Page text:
During the discovery phase, you’ll want to identify what identity provider you will use. If you’re on Azure, that’s easy; it’s Azure Active Directory (AAD). If you’re on AWS or GCP, you must use one compatible with Databricks; your identity provider must support SAML 2.0 or OpenID Connect. Once selected, you must provision all the identities that will access your Lakehouse. Users, app registrations, and Managed Service Identities (MSI) will be these identities. This will allow secure access to the Lakehouse. Once your identities are set up, you’ll need to connect your Databricks account to your identity provider so that you can use your identities.
At this point, you can enable Unity Catalog for your account and set up your first metastore. While you can only have one Unity Catalog per account, you can set up one metastore per data center (or region) hosting one of your Databricks workspaces. So, if you have workspaces in three regions, you must set up a metastore for each region.
During the discovery process, you’ll inventory your workspace artifacts. These include users and groups, notebooks or Python files, queries, pipelines, and objects currently defined in your hive metastores. This data should be collected so you can use it to control your migration process in subsequent steps.
Once you have your inventory, you can begin to generate impact statements. You can discover what code access which hive objects. You can also see what users have access to which objects and codebases. These impact statements will be used to order your migration to minimize conflicts. You can also use them to test your migration while it’s in motion to determine when new code or Unity Catalog objects can be released for broader consumption.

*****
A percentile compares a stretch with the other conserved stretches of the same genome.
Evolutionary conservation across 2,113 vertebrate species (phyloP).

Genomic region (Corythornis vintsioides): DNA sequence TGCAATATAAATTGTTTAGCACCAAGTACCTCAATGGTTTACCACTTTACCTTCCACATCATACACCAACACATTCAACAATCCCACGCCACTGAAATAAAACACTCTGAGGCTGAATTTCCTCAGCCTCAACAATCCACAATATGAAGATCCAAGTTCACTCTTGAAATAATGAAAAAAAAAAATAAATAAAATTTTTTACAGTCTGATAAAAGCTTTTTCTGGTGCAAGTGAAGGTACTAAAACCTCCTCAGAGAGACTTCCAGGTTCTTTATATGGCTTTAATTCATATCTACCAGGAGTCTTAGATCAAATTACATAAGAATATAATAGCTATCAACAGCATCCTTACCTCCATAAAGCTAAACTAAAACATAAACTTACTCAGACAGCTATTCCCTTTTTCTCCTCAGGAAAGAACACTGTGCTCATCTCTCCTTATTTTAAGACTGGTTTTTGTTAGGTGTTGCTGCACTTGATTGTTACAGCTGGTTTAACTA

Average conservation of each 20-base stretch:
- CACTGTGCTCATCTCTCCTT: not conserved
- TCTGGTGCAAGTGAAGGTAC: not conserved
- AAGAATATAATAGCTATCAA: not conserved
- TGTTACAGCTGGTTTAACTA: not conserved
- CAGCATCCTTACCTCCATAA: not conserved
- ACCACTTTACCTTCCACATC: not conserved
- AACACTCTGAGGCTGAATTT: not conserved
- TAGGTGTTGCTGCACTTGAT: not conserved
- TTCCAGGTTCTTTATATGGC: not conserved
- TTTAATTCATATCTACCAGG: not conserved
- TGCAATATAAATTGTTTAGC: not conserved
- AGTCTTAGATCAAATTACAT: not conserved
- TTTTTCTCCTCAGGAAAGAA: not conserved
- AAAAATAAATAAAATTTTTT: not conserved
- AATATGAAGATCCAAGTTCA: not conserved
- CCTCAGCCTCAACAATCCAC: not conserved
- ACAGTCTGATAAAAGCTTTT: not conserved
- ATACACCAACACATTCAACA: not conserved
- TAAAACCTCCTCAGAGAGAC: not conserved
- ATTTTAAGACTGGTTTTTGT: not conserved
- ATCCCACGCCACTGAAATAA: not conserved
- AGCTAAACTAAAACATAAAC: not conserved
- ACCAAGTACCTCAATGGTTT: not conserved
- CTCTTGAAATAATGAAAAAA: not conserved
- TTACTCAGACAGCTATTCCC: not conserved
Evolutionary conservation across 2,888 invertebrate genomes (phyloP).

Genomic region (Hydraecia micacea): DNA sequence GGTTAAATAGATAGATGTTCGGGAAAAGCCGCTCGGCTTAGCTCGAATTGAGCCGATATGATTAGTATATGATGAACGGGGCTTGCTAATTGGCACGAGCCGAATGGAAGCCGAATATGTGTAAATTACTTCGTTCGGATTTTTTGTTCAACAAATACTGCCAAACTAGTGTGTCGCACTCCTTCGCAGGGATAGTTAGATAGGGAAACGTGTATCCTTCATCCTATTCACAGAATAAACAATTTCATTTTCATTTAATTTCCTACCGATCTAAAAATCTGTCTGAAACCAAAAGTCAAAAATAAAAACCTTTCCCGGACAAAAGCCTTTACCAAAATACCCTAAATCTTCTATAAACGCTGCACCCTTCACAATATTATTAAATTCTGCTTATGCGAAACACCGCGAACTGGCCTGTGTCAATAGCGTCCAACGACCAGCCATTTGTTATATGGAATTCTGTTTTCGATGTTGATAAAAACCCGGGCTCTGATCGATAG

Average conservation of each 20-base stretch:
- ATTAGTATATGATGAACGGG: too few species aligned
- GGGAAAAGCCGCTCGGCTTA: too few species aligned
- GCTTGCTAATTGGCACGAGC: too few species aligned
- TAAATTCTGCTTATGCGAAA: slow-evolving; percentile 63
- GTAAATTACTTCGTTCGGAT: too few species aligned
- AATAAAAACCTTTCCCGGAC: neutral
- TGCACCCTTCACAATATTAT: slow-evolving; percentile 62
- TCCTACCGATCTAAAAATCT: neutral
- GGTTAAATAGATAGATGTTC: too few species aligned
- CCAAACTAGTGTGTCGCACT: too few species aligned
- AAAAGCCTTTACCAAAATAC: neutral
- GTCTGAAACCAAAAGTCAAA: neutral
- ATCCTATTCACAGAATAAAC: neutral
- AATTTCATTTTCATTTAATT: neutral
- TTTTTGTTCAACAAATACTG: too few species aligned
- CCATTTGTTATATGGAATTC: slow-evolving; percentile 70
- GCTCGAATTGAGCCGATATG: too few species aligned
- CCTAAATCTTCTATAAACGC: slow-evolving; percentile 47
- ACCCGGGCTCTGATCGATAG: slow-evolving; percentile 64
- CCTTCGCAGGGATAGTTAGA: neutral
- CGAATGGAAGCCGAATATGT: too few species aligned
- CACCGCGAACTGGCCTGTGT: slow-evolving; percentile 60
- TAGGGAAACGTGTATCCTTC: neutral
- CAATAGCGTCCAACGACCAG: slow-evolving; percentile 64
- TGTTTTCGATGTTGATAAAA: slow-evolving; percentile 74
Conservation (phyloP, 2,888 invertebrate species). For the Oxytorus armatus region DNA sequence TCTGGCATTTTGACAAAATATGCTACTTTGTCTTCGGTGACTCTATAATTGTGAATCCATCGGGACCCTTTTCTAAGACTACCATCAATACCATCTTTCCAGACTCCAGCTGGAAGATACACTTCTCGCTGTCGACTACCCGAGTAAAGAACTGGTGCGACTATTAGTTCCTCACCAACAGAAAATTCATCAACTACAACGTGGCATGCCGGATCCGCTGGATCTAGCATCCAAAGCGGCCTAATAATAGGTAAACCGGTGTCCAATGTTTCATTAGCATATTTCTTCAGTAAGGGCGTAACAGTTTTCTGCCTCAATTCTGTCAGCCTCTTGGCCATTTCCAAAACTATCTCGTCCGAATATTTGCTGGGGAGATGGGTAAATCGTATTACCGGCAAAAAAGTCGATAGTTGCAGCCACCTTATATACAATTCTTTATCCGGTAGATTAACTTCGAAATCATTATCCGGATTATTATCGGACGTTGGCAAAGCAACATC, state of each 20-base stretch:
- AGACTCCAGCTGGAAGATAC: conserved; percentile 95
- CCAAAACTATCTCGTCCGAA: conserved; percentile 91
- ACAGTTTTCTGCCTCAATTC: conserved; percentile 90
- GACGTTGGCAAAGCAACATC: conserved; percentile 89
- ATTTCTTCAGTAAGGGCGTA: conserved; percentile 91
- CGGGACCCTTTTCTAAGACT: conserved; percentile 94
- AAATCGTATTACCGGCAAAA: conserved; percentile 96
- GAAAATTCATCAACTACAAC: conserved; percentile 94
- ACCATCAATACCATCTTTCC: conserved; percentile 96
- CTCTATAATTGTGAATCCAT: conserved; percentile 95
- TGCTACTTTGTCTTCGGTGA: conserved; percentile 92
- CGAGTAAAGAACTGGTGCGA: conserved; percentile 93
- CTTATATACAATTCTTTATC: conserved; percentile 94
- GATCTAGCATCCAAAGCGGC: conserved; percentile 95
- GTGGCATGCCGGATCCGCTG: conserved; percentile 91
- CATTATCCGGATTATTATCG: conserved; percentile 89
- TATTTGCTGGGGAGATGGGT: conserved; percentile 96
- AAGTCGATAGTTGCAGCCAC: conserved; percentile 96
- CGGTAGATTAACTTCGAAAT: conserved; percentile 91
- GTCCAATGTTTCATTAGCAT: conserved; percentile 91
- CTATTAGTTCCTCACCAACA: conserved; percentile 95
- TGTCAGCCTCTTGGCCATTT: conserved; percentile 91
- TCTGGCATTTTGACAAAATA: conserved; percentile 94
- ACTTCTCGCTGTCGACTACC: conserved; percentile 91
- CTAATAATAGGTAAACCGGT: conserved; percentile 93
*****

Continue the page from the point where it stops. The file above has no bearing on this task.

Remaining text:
Step 2: Plan the migration
Once you have your inventory, you can use the data to configure your migration. You can use the list of workspace groups and users to decide whether to provision those users at the account level. By saving these choices as a configuration, you can drive the migration through automation rather than manually provisioning each user. This user configuration can also control granting users access to a given workspace.
You can use your list of metastore objects to build a configuration that would let you define which catalog, schema, and table to define those objects in your UC Metastore. Next, take your list of users and objects and build a configuration that will migrate object permissions to Unity Catalog.